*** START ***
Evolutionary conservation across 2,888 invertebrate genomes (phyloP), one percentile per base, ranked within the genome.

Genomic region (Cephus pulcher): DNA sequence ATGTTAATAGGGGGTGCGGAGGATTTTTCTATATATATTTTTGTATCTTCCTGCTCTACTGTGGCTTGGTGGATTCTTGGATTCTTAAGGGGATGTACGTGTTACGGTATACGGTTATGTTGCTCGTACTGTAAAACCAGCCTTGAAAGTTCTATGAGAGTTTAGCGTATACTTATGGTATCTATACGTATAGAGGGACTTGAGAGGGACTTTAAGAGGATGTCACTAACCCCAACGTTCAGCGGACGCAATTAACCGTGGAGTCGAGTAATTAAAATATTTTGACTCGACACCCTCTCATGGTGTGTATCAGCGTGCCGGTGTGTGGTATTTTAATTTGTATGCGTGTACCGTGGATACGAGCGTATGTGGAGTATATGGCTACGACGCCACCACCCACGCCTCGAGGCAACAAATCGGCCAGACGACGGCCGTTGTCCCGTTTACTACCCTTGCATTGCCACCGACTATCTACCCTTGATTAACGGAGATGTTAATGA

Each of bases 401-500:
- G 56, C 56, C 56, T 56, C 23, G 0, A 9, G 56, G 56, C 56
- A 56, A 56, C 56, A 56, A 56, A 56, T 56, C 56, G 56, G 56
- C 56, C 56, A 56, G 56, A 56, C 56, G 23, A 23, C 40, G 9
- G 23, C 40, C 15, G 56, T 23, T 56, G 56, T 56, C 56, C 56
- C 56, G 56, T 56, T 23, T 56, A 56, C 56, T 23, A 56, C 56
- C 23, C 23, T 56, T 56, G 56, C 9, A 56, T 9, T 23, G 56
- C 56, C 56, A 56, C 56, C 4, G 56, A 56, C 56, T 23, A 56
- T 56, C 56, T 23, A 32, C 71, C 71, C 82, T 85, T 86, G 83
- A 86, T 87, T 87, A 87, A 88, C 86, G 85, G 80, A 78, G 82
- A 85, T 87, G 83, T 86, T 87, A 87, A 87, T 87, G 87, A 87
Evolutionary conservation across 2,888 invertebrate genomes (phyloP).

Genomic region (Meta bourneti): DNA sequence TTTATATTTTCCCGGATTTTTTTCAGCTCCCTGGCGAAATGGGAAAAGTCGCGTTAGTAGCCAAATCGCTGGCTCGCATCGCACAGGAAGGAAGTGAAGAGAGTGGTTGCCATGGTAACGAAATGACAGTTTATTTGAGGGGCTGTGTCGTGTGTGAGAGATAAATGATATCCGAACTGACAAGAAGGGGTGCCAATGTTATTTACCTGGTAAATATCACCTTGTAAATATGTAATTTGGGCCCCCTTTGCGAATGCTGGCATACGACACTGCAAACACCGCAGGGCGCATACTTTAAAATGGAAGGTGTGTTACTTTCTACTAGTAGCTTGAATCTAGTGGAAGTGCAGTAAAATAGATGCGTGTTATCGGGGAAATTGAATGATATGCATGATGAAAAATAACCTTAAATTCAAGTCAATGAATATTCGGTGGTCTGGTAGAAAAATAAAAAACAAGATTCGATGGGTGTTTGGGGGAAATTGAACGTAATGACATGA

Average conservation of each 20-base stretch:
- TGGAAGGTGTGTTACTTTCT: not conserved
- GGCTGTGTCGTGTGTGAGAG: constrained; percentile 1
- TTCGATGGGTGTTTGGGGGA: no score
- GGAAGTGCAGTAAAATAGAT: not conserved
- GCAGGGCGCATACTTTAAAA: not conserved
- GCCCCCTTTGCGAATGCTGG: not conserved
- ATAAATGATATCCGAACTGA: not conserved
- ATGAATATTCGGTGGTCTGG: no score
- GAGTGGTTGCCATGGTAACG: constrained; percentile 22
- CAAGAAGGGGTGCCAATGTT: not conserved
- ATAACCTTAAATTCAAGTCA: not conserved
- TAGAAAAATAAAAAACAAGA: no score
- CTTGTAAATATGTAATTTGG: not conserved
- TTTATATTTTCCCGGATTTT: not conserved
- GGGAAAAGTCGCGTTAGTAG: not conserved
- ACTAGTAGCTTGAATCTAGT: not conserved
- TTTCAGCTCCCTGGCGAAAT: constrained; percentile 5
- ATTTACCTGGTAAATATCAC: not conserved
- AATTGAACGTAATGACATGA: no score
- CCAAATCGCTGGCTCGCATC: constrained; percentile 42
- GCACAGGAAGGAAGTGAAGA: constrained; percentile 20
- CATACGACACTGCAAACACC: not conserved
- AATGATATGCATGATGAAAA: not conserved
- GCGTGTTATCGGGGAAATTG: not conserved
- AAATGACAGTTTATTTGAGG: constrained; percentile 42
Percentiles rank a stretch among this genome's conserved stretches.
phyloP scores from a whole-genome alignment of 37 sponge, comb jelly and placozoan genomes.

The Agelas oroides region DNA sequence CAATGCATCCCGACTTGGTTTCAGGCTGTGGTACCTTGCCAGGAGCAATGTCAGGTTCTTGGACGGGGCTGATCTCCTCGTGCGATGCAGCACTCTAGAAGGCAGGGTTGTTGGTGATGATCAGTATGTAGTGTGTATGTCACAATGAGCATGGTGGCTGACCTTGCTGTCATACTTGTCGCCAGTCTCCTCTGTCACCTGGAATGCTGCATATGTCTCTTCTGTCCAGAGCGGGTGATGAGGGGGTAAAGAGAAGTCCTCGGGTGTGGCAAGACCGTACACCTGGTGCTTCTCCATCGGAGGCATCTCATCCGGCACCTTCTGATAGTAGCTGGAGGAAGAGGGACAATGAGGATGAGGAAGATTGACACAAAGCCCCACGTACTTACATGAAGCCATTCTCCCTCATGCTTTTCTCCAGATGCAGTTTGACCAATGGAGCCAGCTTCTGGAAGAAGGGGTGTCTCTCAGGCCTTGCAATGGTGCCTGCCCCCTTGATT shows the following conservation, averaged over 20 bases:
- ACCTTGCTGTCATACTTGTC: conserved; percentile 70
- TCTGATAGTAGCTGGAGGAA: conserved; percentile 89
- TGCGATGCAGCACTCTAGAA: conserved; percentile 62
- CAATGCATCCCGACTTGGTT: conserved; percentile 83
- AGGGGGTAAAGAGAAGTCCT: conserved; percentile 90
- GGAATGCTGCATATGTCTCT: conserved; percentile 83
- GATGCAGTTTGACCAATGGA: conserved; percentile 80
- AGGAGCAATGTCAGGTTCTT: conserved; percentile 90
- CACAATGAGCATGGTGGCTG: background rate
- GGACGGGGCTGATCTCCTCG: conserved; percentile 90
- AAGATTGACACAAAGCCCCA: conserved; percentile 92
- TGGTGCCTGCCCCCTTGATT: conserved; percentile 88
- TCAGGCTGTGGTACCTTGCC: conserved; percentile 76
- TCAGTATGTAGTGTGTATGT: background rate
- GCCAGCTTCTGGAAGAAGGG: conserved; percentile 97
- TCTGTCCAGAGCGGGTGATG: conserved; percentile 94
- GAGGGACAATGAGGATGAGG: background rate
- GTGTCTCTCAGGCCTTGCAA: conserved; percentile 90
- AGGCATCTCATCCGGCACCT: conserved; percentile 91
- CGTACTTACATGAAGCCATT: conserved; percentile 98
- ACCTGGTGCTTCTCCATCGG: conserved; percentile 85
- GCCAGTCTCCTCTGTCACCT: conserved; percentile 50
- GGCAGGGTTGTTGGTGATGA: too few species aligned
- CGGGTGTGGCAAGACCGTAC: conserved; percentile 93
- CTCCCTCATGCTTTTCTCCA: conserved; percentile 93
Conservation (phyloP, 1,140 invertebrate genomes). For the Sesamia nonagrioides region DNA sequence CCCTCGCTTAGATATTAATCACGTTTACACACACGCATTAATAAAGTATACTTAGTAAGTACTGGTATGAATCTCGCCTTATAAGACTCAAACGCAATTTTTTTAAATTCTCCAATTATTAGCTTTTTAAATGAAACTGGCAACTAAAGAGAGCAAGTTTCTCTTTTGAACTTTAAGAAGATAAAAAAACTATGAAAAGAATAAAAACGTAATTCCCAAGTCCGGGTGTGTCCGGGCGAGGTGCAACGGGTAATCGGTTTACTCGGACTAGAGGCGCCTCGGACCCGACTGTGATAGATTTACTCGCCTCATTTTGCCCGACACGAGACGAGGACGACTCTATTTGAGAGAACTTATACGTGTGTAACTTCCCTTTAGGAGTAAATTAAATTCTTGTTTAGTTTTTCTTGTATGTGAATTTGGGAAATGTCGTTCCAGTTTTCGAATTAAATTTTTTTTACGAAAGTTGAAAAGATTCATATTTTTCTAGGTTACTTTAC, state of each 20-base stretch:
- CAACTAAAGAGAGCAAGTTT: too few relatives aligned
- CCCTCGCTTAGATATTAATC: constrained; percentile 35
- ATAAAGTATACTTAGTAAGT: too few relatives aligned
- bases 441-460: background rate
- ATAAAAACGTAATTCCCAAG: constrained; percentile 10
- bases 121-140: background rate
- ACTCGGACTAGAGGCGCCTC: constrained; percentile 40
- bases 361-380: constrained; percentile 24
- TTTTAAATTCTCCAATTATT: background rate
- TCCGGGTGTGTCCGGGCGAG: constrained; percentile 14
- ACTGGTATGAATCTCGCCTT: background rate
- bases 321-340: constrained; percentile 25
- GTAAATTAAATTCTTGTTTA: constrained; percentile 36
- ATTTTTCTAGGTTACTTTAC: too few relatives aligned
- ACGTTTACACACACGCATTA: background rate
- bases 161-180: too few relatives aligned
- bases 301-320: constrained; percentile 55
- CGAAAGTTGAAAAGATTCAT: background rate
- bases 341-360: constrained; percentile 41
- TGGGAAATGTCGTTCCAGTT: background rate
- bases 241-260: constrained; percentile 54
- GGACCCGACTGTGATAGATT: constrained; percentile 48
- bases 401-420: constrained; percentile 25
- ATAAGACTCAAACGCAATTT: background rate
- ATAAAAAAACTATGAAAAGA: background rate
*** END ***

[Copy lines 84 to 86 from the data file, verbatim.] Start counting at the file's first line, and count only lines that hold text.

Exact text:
- ATTTTTCTAGGTTACTTTAC: too few relatives aligned
- ACGTTTACACACACGCATTA: background rate
- bases 161-180: too few relatives aligned